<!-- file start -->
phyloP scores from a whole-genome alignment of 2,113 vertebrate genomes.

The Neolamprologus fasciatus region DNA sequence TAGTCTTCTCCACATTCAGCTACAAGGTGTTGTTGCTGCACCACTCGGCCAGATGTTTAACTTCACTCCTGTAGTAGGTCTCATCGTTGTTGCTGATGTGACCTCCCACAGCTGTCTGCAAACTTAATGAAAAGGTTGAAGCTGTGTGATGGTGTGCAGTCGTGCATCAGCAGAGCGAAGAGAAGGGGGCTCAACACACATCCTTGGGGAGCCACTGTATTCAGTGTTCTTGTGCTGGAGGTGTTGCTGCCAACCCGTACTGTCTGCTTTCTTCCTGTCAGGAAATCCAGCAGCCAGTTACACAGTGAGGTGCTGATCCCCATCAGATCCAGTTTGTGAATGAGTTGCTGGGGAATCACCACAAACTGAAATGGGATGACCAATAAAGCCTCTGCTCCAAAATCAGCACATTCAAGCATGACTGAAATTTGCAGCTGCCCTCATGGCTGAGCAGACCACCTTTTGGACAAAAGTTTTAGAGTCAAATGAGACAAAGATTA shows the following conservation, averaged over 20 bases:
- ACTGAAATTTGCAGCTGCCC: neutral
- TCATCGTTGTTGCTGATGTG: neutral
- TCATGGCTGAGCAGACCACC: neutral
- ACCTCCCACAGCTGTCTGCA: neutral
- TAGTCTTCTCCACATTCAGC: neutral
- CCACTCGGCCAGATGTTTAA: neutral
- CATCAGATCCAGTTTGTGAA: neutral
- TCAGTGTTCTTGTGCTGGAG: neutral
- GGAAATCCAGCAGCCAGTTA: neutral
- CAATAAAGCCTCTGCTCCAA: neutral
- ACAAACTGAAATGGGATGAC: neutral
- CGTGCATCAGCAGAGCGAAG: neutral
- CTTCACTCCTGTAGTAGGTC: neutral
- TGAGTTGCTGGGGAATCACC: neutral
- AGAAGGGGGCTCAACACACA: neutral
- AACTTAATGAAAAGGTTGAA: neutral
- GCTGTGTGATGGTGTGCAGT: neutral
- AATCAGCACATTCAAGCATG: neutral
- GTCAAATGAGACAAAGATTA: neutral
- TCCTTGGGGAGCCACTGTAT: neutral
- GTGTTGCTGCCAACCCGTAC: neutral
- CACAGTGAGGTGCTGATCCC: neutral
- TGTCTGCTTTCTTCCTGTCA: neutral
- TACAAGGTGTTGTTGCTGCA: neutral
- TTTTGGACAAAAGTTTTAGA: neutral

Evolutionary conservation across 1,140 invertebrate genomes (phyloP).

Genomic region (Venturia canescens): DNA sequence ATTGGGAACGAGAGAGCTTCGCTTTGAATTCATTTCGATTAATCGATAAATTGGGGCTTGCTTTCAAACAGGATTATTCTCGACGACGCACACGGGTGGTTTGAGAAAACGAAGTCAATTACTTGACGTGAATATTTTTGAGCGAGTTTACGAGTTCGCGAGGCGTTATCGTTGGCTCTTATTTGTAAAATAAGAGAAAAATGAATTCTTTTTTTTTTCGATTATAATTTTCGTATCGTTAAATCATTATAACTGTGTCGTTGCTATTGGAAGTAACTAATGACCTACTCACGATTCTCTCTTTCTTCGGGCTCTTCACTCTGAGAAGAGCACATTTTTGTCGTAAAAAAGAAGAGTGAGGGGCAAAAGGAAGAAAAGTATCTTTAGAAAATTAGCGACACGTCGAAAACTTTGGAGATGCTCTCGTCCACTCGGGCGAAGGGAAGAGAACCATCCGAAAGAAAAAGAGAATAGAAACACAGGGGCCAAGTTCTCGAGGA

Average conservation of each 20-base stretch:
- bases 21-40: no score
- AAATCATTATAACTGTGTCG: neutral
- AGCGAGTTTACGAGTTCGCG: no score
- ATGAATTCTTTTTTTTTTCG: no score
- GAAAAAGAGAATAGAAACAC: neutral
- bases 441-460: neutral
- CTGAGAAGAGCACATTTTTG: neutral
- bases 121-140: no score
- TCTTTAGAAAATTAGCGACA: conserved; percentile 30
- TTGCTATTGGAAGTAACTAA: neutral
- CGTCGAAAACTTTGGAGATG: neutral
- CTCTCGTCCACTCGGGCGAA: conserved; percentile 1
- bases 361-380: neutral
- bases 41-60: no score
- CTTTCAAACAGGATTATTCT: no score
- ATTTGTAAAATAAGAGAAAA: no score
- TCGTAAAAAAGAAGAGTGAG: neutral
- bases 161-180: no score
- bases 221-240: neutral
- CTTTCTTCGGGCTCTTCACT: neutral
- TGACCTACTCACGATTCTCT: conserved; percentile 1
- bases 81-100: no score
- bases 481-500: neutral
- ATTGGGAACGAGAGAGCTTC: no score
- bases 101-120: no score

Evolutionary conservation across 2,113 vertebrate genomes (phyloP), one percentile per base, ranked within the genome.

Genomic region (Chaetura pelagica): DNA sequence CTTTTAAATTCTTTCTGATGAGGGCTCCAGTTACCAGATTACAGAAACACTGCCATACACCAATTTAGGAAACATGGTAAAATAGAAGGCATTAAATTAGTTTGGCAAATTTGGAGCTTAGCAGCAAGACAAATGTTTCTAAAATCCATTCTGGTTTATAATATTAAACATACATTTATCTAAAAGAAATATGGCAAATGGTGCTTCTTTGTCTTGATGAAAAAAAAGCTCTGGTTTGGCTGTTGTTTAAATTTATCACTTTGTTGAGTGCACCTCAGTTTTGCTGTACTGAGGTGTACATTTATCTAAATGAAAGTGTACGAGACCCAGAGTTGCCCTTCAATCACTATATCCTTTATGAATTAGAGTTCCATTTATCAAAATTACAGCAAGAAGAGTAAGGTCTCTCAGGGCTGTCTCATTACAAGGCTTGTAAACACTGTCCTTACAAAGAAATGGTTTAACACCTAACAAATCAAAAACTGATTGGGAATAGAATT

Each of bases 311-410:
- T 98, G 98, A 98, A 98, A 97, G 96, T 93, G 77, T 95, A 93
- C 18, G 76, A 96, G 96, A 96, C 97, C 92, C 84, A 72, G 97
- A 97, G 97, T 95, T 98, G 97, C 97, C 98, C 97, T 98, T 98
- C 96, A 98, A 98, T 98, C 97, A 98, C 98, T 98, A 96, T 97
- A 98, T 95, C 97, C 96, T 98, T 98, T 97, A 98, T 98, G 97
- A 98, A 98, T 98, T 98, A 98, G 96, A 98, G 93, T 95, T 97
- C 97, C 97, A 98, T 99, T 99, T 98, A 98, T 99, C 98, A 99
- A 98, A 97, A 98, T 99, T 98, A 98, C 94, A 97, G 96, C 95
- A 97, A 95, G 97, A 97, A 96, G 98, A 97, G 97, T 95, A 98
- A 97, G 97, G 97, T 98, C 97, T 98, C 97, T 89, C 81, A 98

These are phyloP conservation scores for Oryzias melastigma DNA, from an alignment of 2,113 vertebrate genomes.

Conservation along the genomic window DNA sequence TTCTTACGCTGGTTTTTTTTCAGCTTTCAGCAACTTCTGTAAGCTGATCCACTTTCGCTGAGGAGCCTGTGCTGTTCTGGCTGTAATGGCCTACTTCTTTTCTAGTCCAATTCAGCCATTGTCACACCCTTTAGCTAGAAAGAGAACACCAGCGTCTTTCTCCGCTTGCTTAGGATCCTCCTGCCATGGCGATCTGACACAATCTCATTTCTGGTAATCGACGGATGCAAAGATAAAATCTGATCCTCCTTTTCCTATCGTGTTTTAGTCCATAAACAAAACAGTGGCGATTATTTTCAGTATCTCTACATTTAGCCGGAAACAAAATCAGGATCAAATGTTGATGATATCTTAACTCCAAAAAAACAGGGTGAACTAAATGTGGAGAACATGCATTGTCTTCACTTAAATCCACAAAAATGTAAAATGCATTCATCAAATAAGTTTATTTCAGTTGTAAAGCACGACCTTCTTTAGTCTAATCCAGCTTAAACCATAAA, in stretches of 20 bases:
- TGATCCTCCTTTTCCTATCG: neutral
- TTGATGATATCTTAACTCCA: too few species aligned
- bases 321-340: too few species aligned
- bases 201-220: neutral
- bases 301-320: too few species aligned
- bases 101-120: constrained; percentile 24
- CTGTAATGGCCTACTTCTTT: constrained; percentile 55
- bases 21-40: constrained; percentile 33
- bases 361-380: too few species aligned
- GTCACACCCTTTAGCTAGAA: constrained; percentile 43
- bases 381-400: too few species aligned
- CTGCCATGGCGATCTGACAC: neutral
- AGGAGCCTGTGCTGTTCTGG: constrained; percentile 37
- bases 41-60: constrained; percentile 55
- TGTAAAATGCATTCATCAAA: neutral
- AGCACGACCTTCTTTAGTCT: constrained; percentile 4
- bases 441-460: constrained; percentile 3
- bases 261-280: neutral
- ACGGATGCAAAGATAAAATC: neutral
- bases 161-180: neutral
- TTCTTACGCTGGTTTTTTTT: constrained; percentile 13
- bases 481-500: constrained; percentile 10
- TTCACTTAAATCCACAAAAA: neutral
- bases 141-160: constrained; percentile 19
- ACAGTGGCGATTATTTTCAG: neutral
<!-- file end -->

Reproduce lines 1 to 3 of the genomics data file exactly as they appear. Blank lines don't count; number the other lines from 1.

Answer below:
phyloP scores from a whole-genome alignment of 2,113 vertebrate genomes.

The Neolamprologus fasciatus region DNA sequence TAGTCTTCTCCACATTCAGCTACAAGGTGTTGTTGCTGCACCACTCGGCCAGATGTTTAACTTCACTCCTGTAGTAGGTCTCATCGTTGTTGCTGATGTGACCTCCCACAGCTGTCTGCAAACTTAATGAAAAGGTTGAAGCTGTGTGATGGTGTGCAGTCGTGCATCAGCAGAGCGAAGAGAAGGGGGCTCAACACACATCCTTGGGGAGCCACTGTATTCAGTGTTCTTGTGCTGGAGGTGTTGCTGCCAACCCGTACTGTCTGCTTTCTTCCTGTCAGGAAATCCAGCAGCCAGTTACACAGTGAGGTGCTGATCCCCATCAGATCCAGTTTGTGAATGAGTTGCTGGGGAATCACCACAAACTGAAATGGGATGACCAATAAAGCCTCTGCTCCAAAATCAGCACATTCAAGCATGACTGAAATTTGCAGCTGCCCTCATGGCTGAGCAGACCACCTTTTGGACAAAAGTTTTAGAGTCAAATGAGACAAAGATTA shows the following conservation, averaged over 20 bases:
- ACTGAAATTTGCAGCTGCCC: neutral